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Lahorna De Wets, Kilruane MacDonaghs

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Cloughjordan Hurling Champions

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1902 Lahorna De Wets – Tipperary Senior Hurling Champions

 

The 1902 Tipperary Senior Hurling Championship was won by the Lahorna De Wets team after a 7-10 to 1-02 defeat of Carrick-on-Suir in the final. It was the club’s only county championship title.

 

The Lahorna De Wets team was active from 1900 to around 1912. The unusual name Lahorna De Wets was chosen in memory of the South African general De Wet, who had given the British forces such a rough time in the Boer war. Lahorna (Loughourna) is the name of their  townland between Nenagh and Ardcroney. 

 

“Unconquered yet, are you De Wet

O may you never vary,

The magic name that gained such fame

For gallant Tipperary”

Canon Edward J Whyte (1985)

 

1986 Kilruane MacDonaghs – All-Ireland Senior Club Hurling Champions

 

It is every club’s wish to win an All-Ireland title. Only a few however, are capable of realising this wish. Kilruane MacDonaghs are one of these select few.

 

On 16 March 1986 Kilruane MacDonaghs defeated Buffers Alley, Wexford, who were champions and favourites, in a closely contested battle in Croke Park. The final score was Kilruane MacDonaghs 1-15, Buffers Alley 2-10. It was the greatest  achievement in the history of the club.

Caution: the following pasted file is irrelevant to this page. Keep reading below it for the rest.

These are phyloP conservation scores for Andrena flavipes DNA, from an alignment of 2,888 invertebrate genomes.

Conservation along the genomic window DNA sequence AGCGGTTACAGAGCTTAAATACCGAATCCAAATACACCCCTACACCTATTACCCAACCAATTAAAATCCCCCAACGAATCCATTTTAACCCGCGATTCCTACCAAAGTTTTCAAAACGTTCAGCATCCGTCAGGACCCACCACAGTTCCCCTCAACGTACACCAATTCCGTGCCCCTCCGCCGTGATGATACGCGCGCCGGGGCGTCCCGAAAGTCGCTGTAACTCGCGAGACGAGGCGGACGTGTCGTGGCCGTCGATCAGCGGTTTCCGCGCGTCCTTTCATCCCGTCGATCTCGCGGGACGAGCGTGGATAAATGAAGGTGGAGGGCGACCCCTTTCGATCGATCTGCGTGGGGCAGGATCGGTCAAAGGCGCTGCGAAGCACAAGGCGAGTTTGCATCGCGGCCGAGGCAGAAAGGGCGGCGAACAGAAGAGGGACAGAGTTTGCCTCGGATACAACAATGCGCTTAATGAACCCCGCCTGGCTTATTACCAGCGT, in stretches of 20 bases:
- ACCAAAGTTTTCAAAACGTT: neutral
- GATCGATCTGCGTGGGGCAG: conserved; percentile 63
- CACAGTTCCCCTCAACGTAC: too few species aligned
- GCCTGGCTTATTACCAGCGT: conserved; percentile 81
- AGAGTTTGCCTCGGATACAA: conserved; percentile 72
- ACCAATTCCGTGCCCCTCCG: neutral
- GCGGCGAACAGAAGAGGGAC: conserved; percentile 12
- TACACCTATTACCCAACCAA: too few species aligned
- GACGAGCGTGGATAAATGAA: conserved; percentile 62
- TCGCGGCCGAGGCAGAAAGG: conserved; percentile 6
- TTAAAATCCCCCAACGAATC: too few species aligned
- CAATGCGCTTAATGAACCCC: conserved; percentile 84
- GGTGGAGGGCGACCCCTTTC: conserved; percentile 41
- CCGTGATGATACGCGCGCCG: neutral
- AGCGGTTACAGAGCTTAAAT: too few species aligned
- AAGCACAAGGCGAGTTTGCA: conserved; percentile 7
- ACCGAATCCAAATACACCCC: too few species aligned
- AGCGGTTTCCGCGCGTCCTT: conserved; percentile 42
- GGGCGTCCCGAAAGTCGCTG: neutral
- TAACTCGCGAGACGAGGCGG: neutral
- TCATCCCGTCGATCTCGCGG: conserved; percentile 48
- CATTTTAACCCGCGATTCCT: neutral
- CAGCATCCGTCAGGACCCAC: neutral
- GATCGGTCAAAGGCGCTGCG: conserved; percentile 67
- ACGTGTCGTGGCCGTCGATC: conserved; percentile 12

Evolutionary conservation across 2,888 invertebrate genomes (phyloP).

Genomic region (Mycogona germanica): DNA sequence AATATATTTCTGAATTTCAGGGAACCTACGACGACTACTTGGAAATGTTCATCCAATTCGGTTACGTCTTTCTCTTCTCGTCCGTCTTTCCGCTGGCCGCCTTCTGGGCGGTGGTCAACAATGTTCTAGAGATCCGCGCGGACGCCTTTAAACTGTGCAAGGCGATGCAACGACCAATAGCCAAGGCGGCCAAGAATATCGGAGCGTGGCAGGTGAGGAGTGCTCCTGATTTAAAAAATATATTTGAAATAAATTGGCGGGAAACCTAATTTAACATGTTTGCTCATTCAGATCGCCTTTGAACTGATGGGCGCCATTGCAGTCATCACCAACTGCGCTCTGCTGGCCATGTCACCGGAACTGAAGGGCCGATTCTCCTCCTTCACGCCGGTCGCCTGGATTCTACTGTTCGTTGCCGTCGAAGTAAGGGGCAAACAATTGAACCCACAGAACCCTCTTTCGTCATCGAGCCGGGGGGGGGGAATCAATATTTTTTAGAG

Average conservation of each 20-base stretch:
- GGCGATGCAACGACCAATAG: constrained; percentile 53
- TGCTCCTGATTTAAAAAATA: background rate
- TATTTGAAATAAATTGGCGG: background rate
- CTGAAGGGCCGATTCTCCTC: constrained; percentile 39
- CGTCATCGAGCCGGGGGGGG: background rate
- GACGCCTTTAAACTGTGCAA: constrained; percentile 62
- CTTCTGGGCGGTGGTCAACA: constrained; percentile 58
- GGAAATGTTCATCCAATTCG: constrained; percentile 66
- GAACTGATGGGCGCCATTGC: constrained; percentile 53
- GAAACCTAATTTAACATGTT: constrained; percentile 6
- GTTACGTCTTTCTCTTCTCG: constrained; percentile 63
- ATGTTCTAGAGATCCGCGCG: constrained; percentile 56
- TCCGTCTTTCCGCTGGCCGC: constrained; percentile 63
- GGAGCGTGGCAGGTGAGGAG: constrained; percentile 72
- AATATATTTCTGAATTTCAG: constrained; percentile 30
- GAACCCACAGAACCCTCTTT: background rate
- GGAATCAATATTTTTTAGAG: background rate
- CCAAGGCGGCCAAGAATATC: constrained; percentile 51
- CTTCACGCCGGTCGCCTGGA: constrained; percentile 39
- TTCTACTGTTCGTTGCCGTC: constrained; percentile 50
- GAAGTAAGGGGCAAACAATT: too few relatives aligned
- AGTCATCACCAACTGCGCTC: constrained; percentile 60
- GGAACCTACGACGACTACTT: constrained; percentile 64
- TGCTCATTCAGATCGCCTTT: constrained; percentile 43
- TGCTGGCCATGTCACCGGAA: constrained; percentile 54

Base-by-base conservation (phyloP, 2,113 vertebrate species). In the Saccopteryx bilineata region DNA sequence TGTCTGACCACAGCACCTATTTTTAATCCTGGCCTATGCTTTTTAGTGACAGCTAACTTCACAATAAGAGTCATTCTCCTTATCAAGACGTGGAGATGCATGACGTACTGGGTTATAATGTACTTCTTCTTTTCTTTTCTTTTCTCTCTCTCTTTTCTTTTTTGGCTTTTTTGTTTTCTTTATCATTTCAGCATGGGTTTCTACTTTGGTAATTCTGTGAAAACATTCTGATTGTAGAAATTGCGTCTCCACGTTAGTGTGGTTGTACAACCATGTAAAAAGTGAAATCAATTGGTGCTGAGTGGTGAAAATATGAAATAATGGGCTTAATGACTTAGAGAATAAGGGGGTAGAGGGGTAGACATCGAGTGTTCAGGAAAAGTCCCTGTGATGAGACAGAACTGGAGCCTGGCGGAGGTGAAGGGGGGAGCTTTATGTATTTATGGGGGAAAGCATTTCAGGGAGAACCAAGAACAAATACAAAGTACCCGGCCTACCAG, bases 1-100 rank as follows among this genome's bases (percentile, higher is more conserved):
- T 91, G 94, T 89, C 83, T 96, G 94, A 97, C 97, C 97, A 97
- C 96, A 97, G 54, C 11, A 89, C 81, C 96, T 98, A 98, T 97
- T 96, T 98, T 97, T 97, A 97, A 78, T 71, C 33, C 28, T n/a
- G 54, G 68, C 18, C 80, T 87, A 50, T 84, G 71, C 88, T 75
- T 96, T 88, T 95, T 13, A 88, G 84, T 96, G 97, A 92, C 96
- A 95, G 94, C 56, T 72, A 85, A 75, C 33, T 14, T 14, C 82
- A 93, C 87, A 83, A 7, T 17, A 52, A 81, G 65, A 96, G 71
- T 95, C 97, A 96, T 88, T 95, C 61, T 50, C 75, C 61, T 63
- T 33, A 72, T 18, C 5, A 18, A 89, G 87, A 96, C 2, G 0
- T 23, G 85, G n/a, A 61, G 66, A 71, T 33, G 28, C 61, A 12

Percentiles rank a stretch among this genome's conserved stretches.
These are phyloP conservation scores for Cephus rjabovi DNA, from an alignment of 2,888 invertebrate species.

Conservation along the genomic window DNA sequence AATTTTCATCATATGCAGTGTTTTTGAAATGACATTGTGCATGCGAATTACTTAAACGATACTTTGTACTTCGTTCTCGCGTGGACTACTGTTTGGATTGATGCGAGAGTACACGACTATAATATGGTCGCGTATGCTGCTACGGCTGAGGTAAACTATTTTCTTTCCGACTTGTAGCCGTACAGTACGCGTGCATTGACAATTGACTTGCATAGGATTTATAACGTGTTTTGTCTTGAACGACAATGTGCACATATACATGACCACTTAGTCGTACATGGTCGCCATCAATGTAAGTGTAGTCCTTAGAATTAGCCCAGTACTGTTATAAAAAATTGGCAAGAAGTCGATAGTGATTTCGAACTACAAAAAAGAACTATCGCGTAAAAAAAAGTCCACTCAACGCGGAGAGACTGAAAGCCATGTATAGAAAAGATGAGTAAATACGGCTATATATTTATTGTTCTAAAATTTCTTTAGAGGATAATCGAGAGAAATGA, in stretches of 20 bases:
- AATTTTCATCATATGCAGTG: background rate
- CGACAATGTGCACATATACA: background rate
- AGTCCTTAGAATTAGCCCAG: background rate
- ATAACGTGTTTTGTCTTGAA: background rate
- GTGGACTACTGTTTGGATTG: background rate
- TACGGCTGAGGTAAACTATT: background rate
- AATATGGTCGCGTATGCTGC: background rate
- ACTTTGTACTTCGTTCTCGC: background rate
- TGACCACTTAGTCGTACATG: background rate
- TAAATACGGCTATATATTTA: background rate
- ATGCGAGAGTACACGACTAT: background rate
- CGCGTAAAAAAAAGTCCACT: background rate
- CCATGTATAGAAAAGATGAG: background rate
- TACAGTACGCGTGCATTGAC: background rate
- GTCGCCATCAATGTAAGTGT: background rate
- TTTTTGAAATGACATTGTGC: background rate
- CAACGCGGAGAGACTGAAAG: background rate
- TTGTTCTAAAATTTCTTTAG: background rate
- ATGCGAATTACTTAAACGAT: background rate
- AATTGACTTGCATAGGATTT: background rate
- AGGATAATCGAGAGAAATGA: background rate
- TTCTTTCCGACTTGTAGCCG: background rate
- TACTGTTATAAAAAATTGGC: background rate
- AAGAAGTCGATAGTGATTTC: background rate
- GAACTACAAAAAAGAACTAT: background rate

“It was a game that had the fans on the edge of their seats throughout the hour”

The Midland Tribune

 

2022 Kilruane MacDonaghs – Tipperary Senior Hurling Champions 

 

30 October 2022 was another historic day for Kilruane MacDonaghs as they defeated Kiladangan 2–20 to 1–16 in the final after a replay to win their first title since 1985.  Kilruane MacDonaghs now has over 150 North titles and 58 county titles, plus a host of intercounty achievements.

 

“Kilruane MacDonaghs claimed the Dan Breen Cup for the first time since 1985 as they produced a second half of champion grit to put away Kiladangan in an enthralling senior hurling final replay in FBD Semple Stadium.”

Tipperary Live 

 

WORD COUNT 318/350

 

HURLEYS

 

The Bas is the rounded end of the hurley where the sliotar makes contact as it is being struck.

The Band can be added on the bas to strengthen the end of the stick

The Handle is at the opposite end of the hurley to the bas, with the timber cut to form a small lip at the peak (to prevent the hurley from slipping from the player’s hand). The handle is typically wrapped with a self-adhesive synthetic foam Grip or tape. 

The Heel of the hurley is the area to the left of the band

The Toe of the hurley is the rounded area to the right of the band. 

 

  • The 1920’s hurley has no grip, the toe/nose is not tapered
  • 1977 hurley has grip and a tapered nose but different shaped ‘bas’ 
  • modern hurley is not as long and the bas is bigger

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